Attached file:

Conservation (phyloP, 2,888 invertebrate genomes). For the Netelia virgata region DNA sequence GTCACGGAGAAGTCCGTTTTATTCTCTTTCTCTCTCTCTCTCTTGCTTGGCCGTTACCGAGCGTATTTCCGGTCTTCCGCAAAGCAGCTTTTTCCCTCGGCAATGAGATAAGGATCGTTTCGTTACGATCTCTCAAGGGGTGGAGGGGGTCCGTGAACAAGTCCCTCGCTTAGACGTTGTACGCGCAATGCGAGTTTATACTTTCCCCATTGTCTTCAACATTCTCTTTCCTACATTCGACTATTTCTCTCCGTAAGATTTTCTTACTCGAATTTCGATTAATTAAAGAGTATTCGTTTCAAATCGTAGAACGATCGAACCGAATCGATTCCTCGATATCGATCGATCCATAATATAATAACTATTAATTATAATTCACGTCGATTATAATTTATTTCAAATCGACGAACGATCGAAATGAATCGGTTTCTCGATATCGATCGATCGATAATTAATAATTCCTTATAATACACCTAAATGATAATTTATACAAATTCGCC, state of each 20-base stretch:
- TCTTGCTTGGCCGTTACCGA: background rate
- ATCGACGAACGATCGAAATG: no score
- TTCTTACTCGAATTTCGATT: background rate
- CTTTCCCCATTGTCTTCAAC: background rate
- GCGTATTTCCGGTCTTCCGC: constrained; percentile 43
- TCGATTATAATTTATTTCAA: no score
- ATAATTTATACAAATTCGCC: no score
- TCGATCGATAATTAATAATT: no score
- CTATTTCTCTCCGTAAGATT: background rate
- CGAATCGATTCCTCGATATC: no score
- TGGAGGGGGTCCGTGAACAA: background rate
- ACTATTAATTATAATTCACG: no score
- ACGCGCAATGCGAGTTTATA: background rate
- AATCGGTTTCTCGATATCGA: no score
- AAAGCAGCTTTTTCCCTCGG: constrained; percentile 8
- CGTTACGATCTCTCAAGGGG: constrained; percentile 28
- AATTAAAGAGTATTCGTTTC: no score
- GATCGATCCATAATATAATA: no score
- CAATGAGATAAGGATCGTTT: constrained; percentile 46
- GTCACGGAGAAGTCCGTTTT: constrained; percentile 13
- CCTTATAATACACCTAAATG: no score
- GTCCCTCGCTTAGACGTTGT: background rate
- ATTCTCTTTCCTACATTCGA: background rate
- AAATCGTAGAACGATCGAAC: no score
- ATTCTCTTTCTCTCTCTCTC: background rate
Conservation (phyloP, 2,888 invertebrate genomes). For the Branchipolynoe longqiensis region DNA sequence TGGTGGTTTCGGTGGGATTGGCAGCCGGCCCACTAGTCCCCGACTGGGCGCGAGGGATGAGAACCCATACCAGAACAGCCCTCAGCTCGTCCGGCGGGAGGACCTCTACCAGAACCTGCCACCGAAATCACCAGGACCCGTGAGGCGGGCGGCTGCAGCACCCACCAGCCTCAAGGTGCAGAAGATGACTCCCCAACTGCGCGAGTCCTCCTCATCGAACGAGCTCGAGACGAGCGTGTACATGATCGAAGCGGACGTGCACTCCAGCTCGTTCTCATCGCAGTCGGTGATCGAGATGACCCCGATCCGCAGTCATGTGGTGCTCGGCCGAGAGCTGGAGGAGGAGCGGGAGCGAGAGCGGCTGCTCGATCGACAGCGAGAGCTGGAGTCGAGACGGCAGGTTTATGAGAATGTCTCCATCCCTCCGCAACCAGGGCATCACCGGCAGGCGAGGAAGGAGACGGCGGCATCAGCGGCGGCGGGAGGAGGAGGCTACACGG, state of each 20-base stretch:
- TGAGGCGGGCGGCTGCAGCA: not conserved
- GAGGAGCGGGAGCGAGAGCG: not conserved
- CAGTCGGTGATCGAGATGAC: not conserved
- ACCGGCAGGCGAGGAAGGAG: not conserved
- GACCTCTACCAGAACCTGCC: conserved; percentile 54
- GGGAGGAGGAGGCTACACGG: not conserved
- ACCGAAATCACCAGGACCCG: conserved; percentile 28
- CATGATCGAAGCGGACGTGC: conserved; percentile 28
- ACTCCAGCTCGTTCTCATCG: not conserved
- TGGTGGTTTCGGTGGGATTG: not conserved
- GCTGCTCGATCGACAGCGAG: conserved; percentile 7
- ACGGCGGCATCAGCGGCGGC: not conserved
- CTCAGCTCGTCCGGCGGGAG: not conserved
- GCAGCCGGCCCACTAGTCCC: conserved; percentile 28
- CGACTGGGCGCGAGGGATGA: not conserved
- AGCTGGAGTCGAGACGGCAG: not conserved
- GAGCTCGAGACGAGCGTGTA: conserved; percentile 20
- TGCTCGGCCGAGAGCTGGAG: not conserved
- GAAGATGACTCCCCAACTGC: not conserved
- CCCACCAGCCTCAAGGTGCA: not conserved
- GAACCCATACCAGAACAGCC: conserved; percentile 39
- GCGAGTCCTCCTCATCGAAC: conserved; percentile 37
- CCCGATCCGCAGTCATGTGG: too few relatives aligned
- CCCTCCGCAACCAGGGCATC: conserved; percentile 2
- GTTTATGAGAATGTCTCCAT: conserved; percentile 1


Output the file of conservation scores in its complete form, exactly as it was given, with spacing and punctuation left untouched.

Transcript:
Conservation (phyloP, 2,888 invertebrate genomes). For the Netelia virgata region DNA sequence GTCACGGAGAAGTCCGTTTTATTCTCTTTCTCTCTCTCTCTCTTGCTTGGCCGTTACCGAGCGTATTTCCGGTCTTCCGCAAAGCAGCTTTTTCCCTCGGCAATGAGATAAGGATCGTTTCGTTACGATCTCTCAAGGGGTGGAGGGGGTCCGTGAACAAGTCCCTCGCTTAGACGTTGTACGCGCAATGCGAGTTTATACTTTCCCCATTGTCTTCAACATTCTCTTTCCTACATTCGACTATTTCTCTCCGTAAGATTTTCTTACTCGAATTTCGATTAATTAAAGAGTATTCGTTTCAAATCGTAGAACGATCGAACCGAATCGATTCCTCGATATCGATCGATCCATAATATAATAACTATTAATTATAATTCACGTCGATTATAATTTATTTCAAATCGACGAACGATCGAAATGAATCGGTTTCTCGATATCGATCGATCGATAATTAATAATTCCTTATAATACACCTAAATGATAATTTATACAAATTCGCC, state of each 20-base stretch:
- TCTTGCTTGGCCGTTACCGA: background rate
- ATCGACGAACGATCGAAATG: no score
- TTCTTACTCGAATTTCGATT: background rate
- CTTTCCCCATTGTCTTCAAC: background rate
- GCGTATTTCCGGTCTTCCGC: constrained; percentile 43
- TCGATTATAATTTATTTCAA: no score
- ATAATTTATACAAATTCGCC: no score
- TCGATCGATAATTAATAATT: no score
- CTATTTCTCTCCGTAAGATT: background rate
- CGAATCGATTCCTCGATATC: no score
- TGGAGGGGGTCCGTGAACAA: background rate
- ACTATTAATTATAATTCACG: no score
- ACGCGCAATGCGAGTTTATA: background rate
- AATCGGTTTCTCGATATCGA: no score
- AAAGCAGCTTTTTCCCTCGG: constrained; percentile 8
- CGTTACGATCTCTCAAGGGG: constrained; percentile 28
- AATTAAAGAGTATTCGTTTC: no score
- GATCGATCCATAATATAATA: no score
- CAATGAGATAAGGATCGTTT: constrained; percentile 46
- GTCACGGAGAAGTCCGTTTT: constrained; percentile 13
- CCTTATAATACACCTAAATG: no score
- GTCCCTCGCTTAGACGTTGT: background rate
- ATTCTCTTTCCTACATTCGA: background rate
- AAATCGTAGAACGATCGAAC: no score
- ATTCTCTTTCTCTCTCTCTC: background rate
Conservation (phyloP, 2,888 invertebrate genomes). For the Branchipolynoe longqiensis region DNA sequence TGGTGGTTTCGGTGGGATTGGCAGCCGGCCCACTAGTCCCCGACTGGGCGCGAGGGATGAGAACCCATACCAGAACAGCCCTCAGCTCGTCCGGCGGGAGGACCTCTACCAGAACCTGCCACCGAAATCACCAGGACCCGTGAGGCGGGCGGCTGCAGCACCCACCAGCCTCAAGGTGCAGAAGATGACTCCCCAACTGCGCGAGTCCTCCTCATCGAACGAGCTCGAGACGAGCGTGTACATGATCGAAGCGGACGTGCACTCCAGCTCGTTCTCATCGCAGTCGGTGATCGAGATGACCCCGATCCGCAGTCATGTGGTGCTCGGCCGAGAGCTGGAGGAGGAGCGGGAGCGAGAGCGGCTGCTCGATCGACAGCGAGAGCTGGAGTCGAGACGGCAGGTTTATGAGAATGTCTCCATCCCTCCGCAACCAGGGCATCACCGGCAGGCGAGGAAGGAGACGGCGGCATCAGCGGCGGCGGGAGGAGGAGGCTACACGG, state of each 20-base stretch:
- TGAGGCGGGCGGCTGCAGCA: not conserved
- GAGGAGCGGGAGCGAGAGCG: not conserved
- CAGTCGGTGATCGAGATGAC: not conserved
- ACCGGCAGGCGAGGAAGGAG: not conserved
- GACCTCTACCAGAACCTGCC: conserved; percentile 54
- GGGAGGAGGAGGCTACACGG: not conserved
- ACCGAAATCACCAGGACCCG: conserved; percentile 28
- CATGATCGAAGCGGACGTGC: conserved; percentile 28
- ACTCCAGCTCGTTCTCATCG: not conserved
- TGGTGGTTTCGGTGGGATTG: not conserved
- GCTGCTCGATCGACAGCGAG: conserved; percentile 7
- ACGGCGGCATCAGCGGCGGC: not conserved
- CTCAGCTCGTCCGGCGGGAG: not conserved
- GCAGCCGGCCCACTAGTCCC: conserved; percentile 28
- CGACTGGGCGCGAGGGATGA: not conserved
- AGCTGGAGTCGAGACGGCAG: not conserved
- GAGCTCGAGACGAGCGTGTA: conserved; percentile 20
- TGCTCGGCCGAGAGCTGGAG: not conserved
- GAAGATGACTCCCCAACTGC: not conserved
- CCCACCAGCCTCAAGGTGCA: not conserved
- GAACCCATACCAGAACAGCC: conserved; percentile 39
- GCGAGTCCTCCTCATCGAAC: conserved; percentile 37
- CCCGATCCGCAGTCATGTGG: too few relatives aligned
- CCCTCCGCAACCAGGGCATC: conserved; percentile 2
- GTTTATGAGAATGTCTCCAT: conserved; percentile 1